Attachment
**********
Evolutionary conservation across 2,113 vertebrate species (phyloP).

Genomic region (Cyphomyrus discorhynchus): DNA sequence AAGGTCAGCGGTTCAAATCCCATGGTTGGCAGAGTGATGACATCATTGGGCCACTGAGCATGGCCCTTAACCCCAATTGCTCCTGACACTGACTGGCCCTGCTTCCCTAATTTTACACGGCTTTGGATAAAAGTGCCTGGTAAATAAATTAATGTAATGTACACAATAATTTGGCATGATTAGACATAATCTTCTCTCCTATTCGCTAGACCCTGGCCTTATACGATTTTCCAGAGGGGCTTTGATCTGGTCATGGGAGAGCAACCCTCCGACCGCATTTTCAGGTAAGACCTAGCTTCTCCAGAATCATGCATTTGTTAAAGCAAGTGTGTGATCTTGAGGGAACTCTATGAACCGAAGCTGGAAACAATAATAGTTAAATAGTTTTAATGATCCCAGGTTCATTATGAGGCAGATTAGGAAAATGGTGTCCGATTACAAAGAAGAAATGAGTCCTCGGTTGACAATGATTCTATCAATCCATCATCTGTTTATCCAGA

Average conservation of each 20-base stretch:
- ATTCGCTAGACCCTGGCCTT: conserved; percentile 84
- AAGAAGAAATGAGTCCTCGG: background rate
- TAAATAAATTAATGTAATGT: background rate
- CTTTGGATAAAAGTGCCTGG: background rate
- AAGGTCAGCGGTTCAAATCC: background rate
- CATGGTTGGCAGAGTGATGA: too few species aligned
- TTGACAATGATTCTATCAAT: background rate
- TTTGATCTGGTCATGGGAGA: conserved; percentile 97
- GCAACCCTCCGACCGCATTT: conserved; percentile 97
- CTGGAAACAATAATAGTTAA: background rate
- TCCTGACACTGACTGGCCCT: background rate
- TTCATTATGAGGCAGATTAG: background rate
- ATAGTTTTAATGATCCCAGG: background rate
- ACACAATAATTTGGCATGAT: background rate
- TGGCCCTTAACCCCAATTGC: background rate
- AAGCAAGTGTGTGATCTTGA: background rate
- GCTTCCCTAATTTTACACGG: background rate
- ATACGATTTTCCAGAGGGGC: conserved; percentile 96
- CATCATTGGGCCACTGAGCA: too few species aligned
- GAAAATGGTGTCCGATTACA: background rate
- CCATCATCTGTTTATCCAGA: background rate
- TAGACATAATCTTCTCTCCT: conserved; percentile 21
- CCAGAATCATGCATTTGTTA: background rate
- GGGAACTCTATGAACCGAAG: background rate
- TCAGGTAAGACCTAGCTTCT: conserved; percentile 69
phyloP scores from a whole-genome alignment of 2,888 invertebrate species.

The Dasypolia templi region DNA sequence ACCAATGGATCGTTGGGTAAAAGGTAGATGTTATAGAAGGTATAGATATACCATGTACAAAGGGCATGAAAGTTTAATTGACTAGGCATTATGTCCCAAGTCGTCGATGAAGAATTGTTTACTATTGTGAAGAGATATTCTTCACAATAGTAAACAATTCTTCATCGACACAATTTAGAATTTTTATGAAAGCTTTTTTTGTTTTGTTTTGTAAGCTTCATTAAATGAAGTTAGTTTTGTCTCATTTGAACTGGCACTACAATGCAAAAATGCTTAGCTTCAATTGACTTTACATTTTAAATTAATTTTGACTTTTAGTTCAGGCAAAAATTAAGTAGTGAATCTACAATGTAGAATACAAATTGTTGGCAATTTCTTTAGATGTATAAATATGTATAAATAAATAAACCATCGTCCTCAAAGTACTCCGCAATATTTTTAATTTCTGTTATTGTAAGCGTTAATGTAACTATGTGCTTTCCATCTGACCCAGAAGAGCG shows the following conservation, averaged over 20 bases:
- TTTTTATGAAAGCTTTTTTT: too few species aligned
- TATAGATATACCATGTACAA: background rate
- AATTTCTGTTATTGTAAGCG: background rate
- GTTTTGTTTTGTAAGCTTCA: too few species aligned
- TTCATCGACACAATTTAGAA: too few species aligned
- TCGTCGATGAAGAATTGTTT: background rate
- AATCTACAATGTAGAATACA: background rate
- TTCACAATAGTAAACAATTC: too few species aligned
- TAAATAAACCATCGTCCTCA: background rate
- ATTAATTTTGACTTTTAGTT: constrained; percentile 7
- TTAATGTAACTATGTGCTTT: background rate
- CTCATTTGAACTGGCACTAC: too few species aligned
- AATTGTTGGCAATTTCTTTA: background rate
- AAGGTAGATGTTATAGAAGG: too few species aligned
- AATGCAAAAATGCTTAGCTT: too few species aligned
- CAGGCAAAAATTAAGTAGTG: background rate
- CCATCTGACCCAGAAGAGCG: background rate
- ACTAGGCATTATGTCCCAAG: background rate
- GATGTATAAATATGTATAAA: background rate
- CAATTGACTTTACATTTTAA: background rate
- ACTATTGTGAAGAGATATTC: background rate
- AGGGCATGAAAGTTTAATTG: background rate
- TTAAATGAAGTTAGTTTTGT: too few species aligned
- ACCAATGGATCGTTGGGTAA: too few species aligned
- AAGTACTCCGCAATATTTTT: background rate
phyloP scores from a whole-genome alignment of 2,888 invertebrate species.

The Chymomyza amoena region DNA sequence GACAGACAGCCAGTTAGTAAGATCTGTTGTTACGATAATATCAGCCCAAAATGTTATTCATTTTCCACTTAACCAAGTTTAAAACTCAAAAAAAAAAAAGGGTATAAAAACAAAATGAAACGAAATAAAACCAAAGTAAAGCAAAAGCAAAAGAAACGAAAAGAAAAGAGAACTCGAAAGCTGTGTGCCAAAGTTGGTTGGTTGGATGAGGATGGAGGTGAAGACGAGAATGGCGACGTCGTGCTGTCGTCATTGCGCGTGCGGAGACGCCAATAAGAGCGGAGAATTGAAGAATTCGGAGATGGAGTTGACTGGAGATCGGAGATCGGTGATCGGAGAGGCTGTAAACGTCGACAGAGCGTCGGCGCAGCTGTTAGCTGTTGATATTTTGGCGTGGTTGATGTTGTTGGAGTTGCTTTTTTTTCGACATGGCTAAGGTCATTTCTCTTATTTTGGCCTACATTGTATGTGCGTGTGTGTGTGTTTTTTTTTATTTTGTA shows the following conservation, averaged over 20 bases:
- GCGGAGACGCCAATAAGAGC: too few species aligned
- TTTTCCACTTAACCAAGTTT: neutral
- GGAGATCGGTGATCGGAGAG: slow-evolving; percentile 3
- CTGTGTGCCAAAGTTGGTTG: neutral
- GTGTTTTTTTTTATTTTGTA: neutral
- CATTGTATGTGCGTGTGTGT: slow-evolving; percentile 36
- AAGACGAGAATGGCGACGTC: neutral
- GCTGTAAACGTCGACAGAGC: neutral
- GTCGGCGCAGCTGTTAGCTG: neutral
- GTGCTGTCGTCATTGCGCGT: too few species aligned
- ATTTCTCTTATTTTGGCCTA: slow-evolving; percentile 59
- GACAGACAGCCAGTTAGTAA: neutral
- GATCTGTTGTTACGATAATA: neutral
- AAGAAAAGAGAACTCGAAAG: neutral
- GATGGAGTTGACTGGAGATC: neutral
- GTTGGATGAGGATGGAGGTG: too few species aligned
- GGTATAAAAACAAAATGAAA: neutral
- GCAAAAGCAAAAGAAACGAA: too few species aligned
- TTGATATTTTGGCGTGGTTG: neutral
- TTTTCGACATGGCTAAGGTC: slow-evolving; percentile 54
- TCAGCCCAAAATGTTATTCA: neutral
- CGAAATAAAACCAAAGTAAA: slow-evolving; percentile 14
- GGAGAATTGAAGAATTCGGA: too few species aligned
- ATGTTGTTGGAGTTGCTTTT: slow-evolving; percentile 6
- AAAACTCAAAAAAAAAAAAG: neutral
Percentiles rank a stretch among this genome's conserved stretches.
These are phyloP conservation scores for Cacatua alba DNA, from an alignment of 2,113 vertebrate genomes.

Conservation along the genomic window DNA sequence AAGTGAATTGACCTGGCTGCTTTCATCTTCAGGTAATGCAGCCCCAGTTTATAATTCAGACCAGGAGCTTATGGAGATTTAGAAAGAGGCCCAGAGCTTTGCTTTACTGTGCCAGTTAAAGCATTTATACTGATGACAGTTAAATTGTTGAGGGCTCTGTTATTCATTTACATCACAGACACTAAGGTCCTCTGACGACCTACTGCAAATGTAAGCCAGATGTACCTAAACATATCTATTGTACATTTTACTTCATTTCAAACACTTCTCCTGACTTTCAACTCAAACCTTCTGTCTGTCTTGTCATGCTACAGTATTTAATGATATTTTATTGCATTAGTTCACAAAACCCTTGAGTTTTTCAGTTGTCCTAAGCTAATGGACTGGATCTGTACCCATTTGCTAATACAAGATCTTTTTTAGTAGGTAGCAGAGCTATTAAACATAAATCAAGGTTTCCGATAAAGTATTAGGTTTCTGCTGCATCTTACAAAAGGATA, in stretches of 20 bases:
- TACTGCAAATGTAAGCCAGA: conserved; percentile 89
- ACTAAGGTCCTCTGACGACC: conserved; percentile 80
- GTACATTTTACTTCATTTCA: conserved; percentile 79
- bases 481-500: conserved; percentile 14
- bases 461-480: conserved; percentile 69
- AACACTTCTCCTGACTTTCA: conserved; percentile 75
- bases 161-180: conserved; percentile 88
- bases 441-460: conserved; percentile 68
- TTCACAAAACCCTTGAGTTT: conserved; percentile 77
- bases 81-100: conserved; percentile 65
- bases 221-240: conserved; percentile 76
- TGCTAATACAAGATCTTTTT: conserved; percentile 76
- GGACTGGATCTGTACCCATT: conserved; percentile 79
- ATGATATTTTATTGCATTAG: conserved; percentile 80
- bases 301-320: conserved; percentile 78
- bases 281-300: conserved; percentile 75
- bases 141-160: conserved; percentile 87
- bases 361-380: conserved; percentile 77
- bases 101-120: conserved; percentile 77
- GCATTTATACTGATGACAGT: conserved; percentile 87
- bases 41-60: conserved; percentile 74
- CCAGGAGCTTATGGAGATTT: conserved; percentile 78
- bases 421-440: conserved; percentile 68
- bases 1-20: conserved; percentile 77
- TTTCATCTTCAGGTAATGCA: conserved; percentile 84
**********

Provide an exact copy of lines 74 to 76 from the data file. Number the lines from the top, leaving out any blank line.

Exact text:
- GGTATAAAAACAAAATGAAA: neutral
- GCAAAAGCAAAAGAAACGAA: too few species aligned
- TTGATATTTTGGCGTGGTTG: neutral